Yes, we're watching. If you look at, especially the last few years, our growth actually has been all on the income producing side. I think we’re at 230 plus million on the income production, and actually if you count all the residential components including land, we were down $20 million this quarter. So we are still shifting the outlook on the real estate and how we are approaching it is completely different portfolio. So yes, that does factor in, but we are also aware. We have had pretty good growth rates in the last couple of years in CRE. We are looking at the construction portfolio, I will tell you, we are pulling it back there. I think we'll probably do have the construction loans we did – what we did last year that we did compared to the last couple of years. So we’re watching rent growth versus wage growth. There is a couple of markets that are getting a little ahead, and we are pulling back there. So we're watching the construction component and pulling back some there.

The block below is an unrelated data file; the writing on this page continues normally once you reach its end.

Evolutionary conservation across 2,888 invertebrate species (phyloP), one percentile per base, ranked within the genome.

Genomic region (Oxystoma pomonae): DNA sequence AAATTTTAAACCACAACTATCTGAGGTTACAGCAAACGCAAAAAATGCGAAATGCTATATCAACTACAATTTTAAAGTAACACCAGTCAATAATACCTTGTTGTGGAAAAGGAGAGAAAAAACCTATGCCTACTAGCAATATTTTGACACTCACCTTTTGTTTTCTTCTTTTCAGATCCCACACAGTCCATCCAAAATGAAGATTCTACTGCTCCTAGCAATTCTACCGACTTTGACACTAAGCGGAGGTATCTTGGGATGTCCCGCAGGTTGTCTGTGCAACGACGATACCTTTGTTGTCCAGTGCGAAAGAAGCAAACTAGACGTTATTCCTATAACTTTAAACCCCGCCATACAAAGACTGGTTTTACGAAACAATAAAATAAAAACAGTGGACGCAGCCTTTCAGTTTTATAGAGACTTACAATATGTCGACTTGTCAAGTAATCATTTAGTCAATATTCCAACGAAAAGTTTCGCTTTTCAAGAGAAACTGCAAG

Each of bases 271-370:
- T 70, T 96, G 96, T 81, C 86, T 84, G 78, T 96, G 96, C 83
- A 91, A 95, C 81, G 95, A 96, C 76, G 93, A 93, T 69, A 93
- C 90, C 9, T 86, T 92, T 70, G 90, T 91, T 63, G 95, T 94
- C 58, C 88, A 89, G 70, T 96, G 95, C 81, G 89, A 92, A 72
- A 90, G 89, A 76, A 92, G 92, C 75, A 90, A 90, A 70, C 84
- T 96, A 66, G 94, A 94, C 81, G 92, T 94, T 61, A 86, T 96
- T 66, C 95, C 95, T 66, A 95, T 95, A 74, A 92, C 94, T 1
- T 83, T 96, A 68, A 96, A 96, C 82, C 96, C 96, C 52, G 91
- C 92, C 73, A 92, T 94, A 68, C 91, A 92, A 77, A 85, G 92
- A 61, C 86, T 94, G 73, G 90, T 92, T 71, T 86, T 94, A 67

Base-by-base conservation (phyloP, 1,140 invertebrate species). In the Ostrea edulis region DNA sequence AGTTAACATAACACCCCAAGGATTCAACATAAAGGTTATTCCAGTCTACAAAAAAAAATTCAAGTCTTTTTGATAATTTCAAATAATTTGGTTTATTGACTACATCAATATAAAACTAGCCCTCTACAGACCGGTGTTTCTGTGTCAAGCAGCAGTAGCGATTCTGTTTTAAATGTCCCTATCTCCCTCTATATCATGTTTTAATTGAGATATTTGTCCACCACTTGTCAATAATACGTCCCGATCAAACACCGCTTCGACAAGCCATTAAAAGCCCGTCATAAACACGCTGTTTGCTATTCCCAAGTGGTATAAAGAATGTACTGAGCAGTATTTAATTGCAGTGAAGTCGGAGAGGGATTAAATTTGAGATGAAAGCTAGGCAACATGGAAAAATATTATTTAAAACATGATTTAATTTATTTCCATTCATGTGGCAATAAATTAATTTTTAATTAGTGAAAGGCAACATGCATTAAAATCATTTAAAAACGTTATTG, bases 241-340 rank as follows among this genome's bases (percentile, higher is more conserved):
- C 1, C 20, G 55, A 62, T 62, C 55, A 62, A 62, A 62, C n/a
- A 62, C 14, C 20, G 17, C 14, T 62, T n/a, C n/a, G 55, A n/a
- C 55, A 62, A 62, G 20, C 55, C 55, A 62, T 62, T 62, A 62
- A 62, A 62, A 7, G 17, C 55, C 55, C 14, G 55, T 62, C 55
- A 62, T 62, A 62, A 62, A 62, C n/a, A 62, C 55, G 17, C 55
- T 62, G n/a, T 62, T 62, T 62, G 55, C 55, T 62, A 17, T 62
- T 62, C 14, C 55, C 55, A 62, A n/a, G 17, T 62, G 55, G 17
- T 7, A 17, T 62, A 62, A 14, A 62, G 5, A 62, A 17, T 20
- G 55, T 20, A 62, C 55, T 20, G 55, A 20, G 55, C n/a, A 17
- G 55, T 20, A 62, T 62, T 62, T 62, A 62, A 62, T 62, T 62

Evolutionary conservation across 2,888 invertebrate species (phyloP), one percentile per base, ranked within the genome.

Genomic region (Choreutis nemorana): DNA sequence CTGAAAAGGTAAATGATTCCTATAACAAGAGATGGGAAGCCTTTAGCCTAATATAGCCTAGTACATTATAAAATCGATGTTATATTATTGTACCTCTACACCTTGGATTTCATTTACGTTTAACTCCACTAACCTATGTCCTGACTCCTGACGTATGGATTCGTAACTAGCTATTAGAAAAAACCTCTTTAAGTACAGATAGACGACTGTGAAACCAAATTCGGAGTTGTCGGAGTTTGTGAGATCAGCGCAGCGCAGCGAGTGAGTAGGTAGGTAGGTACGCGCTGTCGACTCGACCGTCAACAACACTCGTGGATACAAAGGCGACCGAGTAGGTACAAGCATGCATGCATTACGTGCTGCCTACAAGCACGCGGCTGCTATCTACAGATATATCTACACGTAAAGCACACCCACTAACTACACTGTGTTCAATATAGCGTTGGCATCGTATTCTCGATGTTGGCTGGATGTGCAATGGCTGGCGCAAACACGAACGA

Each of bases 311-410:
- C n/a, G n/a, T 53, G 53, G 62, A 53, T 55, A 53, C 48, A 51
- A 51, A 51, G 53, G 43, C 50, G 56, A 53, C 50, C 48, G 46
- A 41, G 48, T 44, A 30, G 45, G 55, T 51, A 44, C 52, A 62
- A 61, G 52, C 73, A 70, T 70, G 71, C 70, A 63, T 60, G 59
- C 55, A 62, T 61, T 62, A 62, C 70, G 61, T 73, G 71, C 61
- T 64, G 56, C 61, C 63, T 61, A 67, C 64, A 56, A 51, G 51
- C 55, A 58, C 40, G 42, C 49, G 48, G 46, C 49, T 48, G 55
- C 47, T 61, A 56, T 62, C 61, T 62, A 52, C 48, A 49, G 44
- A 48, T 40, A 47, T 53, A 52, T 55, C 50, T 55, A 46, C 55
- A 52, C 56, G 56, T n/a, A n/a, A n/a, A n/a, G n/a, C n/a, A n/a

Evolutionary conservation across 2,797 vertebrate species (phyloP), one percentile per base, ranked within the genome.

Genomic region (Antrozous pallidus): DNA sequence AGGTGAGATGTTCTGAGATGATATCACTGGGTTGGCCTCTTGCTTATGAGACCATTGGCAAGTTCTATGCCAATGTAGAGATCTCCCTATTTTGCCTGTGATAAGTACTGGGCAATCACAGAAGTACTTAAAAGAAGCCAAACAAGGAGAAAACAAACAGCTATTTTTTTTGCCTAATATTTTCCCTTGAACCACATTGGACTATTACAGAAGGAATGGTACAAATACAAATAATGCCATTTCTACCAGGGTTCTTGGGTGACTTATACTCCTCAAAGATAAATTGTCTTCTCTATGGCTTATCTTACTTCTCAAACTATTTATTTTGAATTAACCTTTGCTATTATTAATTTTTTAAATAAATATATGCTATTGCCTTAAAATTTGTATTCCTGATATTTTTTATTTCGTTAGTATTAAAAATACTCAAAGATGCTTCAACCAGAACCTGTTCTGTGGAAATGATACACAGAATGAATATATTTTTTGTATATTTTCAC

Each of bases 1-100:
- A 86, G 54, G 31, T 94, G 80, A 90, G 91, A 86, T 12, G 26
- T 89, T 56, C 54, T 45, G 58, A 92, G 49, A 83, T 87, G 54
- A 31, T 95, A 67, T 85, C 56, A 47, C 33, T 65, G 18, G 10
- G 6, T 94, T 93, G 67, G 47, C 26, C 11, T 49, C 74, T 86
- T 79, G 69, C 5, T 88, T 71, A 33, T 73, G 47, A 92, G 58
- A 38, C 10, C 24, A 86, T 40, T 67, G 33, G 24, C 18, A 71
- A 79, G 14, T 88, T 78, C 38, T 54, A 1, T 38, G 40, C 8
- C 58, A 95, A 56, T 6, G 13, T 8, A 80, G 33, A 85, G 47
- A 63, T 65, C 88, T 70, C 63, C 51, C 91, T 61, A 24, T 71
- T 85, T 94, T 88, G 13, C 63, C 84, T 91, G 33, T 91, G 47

But also, we’ve tightened up a couple of other policies. We’ve had – we’re watching our hold levels on office, we have been having some really good refinance opportunities there, but we are being particular there. And we actually tightened up some policies and some of the other real estate categories. So we are not – we are being cautious watching the growth. And, so that's kind of been our thoughts on that real estate side.

Ebrahim Poonawala